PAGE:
"The Littoral Combat Ship (LCS) represents what we think will be a seismic sea change in how we support the fleet altogether," Bickert said. "Have you seen an LCS? They're almost the size of a frigate. But, where frigates had compliments of about 75 supply staff, only five will report aboard each LCS crew."
Currently the Navy operates two LCS's in its inventory, both sharing three rotating crews. Eventually, about 50 LCS's will compliment the Navy, comprising about 20 percent of the fleet. Each with a bare bones supply staff.
"You can see we're going to need to build a playbook that ensures we can quarterback the deployment of an LCS from its homeport to the supply support structure from its homeport to wherever it deploys.
Re-configuring logistics planning for LCS doesn't stop with the LCS, Bickert said.
"We'll be exploring the same kind of choreography with the next generation guided missile destroyers (DDG 1000) and carriers (CVX). The bottom line is, for these new platforms, we – Navy Supply or FISCs – will be their 'supply staff' providing services ashore."
The solutions to these near-future challenges, according to Goodhart and Bickert, lie with the full adoption of ERP and commitment to efficiency and affordability.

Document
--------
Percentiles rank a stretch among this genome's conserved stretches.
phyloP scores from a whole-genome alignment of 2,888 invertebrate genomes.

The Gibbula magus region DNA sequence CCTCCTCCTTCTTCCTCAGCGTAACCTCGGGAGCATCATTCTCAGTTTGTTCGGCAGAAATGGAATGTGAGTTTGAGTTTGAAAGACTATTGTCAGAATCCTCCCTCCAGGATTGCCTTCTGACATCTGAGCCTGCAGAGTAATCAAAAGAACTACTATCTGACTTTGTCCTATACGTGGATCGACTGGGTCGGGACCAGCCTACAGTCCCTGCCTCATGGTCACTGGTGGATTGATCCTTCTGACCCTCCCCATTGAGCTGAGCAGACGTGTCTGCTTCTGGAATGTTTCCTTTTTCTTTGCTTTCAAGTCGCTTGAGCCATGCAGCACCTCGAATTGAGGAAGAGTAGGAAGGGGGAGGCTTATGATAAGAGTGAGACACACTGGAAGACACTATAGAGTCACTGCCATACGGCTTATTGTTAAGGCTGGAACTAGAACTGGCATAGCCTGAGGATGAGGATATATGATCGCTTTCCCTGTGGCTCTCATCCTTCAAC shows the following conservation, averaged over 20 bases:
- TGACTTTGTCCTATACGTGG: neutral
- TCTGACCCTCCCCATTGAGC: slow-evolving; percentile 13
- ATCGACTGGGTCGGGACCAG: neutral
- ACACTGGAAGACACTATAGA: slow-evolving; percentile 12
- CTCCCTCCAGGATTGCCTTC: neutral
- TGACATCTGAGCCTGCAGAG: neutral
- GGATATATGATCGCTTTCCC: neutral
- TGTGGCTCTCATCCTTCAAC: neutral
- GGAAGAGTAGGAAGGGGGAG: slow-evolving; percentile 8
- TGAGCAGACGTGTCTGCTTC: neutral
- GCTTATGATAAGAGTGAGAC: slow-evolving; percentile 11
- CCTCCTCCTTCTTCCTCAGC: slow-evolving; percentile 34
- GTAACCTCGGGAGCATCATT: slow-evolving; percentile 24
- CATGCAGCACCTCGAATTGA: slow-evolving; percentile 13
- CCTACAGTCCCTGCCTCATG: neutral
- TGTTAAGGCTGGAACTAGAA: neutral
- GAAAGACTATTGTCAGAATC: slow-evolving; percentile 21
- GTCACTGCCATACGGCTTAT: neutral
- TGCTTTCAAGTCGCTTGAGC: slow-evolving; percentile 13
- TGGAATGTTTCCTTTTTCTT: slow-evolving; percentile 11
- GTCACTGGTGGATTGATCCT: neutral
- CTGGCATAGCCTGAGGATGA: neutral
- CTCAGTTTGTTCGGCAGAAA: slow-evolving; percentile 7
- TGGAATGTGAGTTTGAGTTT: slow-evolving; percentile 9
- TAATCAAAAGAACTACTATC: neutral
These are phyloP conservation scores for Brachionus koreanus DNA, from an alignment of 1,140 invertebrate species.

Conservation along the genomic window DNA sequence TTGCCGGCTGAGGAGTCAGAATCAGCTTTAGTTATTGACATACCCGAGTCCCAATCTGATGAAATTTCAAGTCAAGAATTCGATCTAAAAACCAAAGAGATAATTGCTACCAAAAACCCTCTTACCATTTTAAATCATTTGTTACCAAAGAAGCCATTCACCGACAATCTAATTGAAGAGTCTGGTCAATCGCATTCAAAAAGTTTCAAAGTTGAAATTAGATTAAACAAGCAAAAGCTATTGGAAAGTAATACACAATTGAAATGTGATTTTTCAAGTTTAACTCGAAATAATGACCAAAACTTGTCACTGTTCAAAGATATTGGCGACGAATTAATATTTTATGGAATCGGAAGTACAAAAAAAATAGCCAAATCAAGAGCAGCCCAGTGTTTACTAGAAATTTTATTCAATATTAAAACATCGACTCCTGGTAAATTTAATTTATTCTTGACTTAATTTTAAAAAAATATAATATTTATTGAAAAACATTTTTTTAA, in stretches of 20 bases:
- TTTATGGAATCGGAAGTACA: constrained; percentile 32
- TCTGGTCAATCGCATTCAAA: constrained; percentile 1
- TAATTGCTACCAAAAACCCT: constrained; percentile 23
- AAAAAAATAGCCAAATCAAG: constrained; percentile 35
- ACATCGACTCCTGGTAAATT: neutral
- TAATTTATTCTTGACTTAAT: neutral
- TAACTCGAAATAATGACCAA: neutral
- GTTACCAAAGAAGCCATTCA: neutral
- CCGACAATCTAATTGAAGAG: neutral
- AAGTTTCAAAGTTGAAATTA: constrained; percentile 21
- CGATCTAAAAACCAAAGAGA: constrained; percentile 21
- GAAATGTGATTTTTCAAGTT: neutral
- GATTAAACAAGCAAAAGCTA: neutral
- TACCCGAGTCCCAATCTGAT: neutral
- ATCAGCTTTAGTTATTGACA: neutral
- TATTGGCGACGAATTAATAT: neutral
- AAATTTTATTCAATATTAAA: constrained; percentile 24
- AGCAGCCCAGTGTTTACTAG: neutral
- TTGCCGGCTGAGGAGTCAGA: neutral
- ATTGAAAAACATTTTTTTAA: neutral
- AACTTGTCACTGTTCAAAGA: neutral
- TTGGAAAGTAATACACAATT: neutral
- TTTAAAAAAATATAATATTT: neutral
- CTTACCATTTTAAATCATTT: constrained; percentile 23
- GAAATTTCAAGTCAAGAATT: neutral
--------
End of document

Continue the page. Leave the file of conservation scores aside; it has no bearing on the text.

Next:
"Focus on efficiency and affordability as key among five priorities aligned with Chief of Naval Operations' (CNO) priorities to build the future force, maintain war-fighting readiness, and develop and support Sailors, civilian employees and their families," Goodhart concluded.
Bickert agreed and said FISC Yokosuka is on the leading edge of innovation to support tomorrow's fleet. "I've been a customer of FISC Yokosuka before," said Bickert, who served on three ships in the 7th Fleet during his career. "FISC Yokosuka has always been an innovator. That remains especially true today as, quite frankly, your servicing an area roughly a third the area of the globe."
Goodhart said FISC Yokosuka's achievements are heralded across the international dateline.
"The good news of what you're doing out here does make its way to the East Coast [of the U.S.]," Goodhart said, referring to both NAVSUP headquarters in Mechanicsburg, Pa., and Washington, D.C. "What you do is truly 'non-fiction.' It's the real thing and – I think I speak for all the leadership at both NAVSUP and COMFISCS – has helped FISC Yokosuka establish a stellar reputation for service to the fleet."
FISC Yokosuka is one of seven supply centers under COMFISCS and is the Western Pacific region's largest Navy logistics command. The FISC Yokosuka enterprise is comprised of more than 20 detachments, fuel terminals and sites from Diego Garcia in the Indian Ocean to Guam; from Misawa, Japan to Sydney, Australia.
COMFISCS is headquartered in San Diego. It is a component of NAVSUP, headquartered in Mechanicsburg, Pa., and part of NAVSUP's worldwide logistics network of more than 22,500 military and civilian personnel providing combat capability through logistics.
For more news from U.S. Fleet and Industrial Supply Center Yokosuka, visit www.navy.mil/local/fiscyokosuka/.